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The facts about this The Halfway House and its writer are bleak. Guillermo Rosales fled Cuba in 1979 and shortly thereafter was placed in a halfway house, supposedly by his relatives, because of his schizophrenia. Born in Havana in 1946, he committed suicide in 1993, but not before writing a number of novels, some of which he destroyed before he took his own life.
The Halfway House (Casa delos náufragos) was published in 1987 in Mexico to “a luke-warm reception,” according to José Manuel Prieto, who wrote the introduction to the English translation, but the 2002 French edition was “a resounding success.” A subsequent edition in Spain the following year was met with “great acclaim,” bringing further attention to the author’s work, including the current English translation. Like so many novels of astonishing pain, the author did not live to witness the critical praise of his work. Like William Figuersa, the protagonist of his sad story, his flame had long burned out.
The halfway house where Figuersa is abandoned resonates with any number of comparable situations in world literature. The inmate/captives are at the mercy of sadistic overseers, pretty much left to their own meager resources, and dwelling in unspeakable filth and squalor. Some of them are crazy, but others retain incredible lucidity in spite of the emotionally destructive environment. Rosales, thus, replicates Cuba suggesting that most of the patients have simply been shifted from one prison (Cuba) to another: the halfway house in Miami.
Most of the inmates are, in fact, Cuban, suffering from an acute sense of exile and alienation, with varying attitudes toward the country of their birth and Fidel Castro. They mirror a number of the “solutions” to the Cuban issue that many Americans were suggesting during the Cold War. As one character states, “The United States has to wipe them out. Drop five or six atomic bombs! Wipe them out!”
Disturbingly, Figuersa is not simply victim but also victimizer—perhaps the most telling aspect of Rosales’ novel. The weak prey on the weaker, instituting a brutal pecking order in which no one is not guilty, except perhaps the aged and infirm who have little ability to fight back. Thus, as Figuersa is brutalized by others, he, too, brutalizes those unable to defend themselves against his own rages. Although he makes the following observation about the people who manage the halfway house where he resides, the statement applies equally to him: “I also think that you have to be made of the same stuff as hyenas or vultures to own this halfway house.”
For a brief moment, Figuersa identifies the possibility of escape, as he and another inmate to whom he develops a romantic attachment plot their departure. But that plan is abruptly thwarted and the protagonist finds himself exactly where he has already been: victimizing others in order to endure his own victimization.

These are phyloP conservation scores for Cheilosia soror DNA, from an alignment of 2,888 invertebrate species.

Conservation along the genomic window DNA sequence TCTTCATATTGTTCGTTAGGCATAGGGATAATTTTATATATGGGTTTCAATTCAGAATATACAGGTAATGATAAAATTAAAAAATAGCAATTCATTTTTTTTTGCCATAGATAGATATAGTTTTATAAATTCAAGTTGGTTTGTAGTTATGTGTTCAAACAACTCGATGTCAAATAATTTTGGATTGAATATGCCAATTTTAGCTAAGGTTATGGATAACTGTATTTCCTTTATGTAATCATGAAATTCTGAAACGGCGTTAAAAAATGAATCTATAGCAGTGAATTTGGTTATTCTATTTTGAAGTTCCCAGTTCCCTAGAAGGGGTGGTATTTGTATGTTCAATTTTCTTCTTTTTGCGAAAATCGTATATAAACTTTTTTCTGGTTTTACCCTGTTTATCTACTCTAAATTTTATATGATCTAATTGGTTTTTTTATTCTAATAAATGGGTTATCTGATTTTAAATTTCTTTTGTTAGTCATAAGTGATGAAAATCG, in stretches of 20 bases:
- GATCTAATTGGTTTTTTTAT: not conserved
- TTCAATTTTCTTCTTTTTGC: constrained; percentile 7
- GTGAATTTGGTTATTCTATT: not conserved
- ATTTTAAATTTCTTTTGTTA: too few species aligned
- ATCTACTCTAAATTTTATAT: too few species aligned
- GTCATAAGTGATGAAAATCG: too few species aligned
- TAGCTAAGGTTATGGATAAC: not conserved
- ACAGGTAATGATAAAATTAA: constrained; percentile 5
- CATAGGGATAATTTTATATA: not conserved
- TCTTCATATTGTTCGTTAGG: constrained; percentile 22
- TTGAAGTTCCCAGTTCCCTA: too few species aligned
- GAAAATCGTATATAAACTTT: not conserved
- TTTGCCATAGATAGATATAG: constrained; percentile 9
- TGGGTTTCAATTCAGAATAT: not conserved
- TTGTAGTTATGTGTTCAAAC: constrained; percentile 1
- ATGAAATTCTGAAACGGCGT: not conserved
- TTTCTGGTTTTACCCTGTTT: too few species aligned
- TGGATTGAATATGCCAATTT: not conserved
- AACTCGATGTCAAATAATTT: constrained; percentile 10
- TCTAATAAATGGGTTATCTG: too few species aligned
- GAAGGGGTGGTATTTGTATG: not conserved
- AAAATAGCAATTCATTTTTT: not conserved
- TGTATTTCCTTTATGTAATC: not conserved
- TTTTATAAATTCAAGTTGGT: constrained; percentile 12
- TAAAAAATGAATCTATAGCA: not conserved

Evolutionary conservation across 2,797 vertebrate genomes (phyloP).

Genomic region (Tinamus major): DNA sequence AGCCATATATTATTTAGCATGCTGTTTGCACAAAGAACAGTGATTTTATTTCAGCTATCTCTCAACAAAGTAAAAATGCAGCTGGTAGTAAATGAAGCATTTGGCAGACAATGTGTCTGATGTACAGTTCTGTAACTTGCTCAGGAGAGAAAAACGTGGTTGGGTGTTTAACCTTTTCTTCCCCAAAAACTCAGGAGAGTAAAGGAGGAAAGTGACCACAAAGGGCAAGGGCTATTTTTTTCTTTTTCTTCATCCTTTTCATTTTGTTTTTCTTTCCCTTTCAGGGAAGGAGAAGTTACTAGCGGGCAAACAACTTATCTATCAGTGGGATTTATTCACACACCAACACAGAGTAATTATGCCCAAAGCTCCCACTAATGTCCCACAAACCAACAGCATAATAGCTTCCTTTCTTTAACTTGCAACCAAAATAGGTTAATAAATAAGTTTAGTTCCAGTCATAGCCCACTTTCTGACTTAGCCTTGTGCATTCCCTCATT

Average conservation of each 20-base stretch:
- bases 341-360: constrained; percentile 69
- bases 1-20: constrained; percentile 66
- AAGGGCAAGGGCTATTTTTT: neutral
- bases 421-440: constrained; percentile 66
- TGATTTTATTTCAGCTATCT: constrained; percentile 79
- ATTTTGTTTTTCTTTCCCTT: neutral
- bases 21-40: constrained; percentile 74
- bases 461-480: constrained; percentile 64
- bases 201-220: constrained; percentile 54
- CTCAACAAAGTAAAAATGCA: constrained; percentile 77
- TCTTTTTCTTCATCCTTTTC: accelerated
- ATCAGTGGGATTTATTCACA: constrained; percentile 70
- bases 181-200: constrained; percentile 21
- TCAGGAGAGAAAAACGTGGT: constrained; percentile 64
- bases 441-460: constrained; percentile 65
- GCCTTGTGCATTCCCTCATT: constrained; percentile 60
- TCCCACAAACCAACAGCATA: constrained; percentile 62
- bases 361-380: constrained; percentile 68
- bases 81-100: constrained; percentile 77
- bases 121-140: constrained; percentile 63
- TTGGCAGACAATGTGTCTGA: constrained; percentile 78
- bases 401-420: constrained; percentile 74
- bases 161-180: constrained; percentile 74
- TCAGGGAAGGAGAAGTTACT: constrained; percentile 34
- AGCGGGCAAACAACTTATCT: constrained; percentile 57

Interestingly, two other vehicles sustain him: reading and dreams. Twice in the narrative, the protagonist identifies himself as a serious reader: “…by the age of fifteen I had read the great Proust, Hesse, Joyce, Miller, Mann. They were for me what saints are to a devout Christian,” and also influence his own narration. Moreover, throughout the story, Figuersa refers to a volume of English poetry, quoting several times significant poems (such as Coleridge’s “Rime of the Ancient Mariner”) which offer an additional insight into his own situation, especially the way he views at himself.
The half a dozen dreams to which he refers are equally revealing, especially two in which Fidel Castro appear. In the first, Figuersa has a small cannon which he uses to shoot at a building where Castro has sought refuge. Although the shots continue throughout the dream, Castro keeps repeating, “You’ll never get me out of here.” The implications of Castro’s longevity are obvious.
In the second dream, however, after Figuerso believes his own escape from the halfway house is possible, he finds himself at a funeral parlor in Havana. A door opens and a dozen wailing women carry in a casket containing Fidel Castro. The women continue weeping as Castro climbs out of the casket and states, “Well, we’re already dead…. Now you’ll see that doesn’t solve anything, either.”
Although The Halfway House has been proclaimed a masterpiece, I would describe it as something less. Heart wrenching, disturbing, claustrophobic and surreal, Guillermo Rosale’s novella speaks for its author: an almost forgotten cry across vast distances, a faint echo of a plea for mercy and selfhood.
CHARLES R. LARSON is Professor of Literature at American University in Washington, D.C.